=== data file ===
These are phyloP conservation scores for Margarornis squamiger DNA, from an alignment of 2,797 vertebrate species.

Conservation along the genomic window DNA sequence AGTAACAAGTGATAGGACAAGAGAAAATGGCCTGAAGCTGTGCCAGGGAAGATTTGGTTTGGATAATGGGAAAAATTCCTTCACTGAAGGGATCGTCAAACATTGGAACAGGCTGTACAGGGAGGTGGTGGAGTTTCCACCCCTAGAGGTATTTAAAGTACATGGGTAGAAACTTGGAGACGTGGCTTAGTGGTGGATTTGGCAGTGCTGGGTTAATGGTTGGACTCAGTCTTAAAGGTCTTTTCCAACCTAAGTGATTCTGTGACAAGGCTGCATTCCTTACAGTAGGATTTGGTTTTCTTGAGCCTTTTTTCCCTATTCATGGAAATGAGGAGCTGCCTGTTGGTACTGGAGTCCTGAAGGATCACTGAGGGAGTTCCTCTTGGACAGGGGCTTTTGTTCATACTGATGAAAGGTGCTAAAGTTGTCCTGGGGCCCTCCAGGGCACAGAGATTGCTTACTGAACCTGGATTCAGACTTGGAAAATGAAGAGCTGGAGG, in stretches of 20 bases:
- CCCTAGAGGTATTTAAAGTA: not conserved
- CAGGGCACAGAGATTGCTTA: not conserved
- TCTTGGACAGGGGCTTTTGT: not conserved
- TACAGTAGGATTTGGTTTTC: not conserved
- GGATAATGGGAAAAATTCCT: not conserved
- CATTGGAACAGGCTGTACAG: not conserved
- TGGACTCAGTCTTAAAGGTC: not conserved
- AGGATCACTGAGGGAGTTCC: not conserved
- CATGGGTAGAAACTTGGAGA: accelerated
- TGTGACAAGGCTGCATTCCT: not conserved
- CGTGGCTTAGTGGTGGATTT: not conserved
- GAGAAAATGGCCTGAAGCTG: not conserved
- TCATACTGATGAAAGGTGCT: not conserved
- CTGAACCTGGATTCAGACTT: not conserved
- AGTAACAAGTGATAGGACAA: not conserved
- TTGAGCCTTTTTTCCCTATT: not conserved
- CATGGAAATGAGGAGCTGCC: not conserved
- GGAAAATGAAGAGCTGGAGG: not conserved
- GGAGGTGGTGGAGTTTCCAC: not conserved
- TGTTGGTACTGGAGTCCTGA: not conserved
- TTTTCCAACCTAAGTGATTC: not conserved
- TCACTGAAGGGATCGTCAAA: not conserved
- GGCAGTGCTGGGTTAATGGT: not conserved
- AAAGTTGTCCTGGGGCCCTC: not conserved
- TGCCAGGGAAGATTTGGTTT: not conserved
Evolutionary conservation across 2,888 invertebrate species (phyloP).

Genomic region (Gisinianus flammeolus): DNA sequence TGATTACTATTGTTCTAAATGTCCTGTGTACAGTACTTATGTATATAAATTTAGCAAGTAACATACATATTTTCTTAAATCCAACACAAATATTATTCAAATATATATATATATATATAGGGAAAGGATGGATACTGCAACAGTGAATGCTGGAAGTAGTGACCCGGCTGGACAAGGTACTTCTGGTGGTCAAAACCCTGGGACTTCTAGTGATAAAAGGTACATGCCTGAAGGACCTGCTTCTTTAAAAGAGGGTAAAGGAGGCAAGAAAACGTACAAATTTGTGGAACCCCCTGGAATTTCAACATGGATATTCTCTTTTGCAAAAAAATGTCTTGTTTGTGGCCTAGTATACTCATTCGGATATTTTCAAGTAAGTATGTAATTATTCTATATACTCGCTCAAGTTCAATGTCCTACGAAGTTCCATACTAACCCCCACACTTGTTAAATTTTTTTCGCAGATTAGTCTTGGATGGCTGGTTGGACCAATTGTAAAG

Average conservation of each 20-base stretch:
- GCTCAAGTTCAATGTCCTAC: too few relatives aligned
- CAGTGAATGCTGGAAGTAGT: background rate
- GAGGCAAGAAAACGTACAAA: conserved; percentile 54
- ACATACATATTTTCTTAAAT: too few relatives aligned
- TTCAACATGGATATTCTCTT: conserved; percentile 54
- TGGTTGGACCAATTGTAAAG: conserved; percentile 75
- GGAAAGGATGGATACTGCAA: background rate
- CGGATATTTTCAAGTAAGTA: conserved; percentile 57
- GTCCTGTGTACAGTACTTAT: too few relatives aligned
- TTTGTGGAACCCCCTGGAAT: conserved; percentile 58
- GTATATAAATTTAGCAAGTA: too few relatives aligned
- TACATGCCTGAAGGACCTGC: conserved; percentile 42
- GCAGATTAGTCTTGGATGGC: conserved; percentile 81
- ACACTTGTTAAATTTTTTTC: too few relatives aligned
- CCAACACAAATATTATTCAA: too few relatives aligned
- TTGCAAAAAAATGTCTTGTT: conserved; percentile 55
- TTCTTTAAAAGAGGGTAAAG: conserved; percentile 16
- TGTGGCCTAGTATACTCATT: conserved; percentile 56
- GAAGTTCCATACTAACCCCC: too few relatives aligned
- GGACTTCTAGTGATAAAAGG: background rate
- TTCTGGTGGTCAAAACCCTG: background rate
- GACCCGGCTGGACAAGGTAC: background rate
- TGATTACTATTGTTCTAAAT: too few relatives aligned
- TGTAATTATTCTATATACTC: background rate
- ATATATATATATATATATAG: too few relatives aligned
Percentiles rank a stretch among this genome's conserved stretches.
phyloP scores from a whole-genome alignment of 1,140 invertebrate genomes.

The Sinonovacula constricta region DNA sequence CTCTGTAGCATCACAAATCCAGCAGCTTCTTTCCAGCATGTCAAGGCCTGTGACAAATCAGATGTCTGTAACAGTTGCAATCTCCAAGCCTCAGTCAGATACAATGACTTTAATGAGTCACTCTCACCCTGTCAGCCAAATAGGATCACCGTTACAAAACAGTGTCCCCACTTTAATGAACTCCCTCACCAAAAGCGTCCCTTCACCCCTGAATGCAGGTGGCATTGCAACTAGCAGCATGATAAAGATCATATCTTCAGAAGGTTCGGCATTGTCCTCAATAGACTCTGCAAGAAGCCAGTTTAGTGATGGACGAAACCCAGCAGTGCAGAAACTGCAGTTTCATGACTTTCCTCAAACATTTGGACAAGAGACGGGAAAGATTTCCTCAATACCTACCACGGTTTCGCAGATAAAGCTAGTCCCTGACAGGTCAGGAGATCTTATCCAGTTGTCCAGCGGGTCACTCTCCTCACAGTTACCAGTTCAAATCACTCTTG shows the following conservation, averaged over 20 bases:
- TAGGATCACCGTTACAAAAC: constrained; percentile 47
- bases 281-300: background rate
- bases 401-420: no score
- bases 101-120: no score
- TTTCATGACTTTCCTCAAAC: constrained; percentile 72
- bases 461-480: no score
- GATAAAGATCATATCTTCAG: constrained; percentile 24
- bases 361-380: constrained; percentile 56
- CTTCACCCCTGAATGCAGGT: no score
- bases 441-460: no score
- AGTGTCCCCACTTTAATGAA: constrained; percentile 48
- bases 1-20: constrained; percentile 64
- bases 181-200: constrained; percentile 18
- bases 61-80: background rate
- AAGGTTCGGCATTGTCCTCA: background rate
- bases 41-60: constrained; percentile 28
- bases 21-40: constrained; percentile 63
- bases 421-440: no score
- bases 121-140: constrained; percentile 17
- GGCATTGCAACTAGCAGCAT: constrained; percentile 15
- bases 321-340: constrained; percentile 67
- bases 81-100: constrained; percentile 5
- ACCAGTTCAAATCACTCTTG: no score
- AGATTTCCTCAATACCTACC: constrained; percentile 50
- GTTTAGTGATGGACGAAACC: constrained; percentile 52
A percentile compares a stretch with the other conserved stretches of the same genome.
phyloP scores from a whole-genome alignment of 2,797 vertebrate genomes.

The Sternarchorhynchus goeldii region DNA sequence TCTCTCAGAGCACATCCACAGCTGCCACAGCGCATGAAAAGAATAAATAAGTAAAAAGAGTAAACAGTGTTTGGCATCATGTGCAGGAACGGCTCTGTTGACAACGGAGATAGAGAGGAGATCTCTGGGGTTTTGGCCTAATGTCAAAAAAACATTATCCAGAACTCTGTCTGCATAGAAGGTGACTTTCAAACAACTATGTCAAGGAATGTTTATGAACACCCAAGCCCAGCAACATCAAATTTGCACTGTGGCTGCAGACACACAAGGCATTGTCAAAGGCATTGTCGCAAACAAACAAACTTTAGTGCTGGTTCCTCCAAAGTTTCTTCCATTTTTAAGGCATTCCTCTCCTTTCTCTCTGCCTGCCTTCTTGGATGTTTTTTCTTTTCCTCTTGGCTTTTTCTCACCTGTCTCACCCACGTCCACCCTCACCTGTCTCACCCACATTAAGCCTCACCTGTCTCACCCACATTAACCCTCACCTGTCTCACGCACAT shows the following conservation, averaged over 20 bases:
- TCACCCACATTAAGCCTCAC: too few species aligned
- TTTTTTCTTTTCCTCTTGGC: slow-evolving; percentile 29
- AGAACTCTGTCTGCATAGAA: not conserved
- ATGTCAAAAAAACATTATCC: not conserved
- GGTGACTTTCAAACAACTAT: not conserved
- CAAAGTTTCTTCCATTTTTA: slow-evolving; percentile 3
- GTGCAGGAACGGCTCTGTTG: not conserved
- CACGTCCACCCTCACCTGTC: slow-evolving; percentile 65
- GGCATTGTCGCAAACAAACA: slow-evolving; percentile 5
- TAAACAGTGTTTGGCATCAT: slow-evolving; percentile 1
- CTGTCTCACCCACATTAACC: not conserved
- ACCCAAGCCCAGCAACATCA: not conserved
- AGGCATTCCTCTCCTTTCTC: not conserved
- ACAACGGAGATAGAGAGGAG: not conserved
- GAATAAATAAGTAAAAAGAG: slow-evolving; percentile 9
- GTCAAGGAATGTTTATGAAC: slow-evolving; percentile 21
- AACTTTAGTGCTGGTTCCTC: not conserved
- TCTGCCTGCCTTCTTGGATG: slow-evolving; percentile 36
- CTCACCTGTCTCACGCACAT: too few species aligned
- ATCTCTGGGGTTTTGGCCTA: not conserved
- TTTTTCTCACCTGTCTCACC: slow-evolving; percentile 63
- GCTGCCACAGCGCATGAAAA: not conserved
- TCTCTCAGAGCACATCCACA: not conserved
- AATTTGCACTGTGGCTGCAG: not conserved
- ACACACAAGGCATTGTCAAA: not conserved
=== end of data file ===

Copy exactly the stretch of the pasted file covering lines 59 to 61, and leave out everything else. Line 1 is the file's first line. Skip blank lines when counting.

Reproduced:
- TAGGATCACCGTTACAAAAC: constrained; percentile 47
- bases 281-300: background rate
- bases 401-420: no score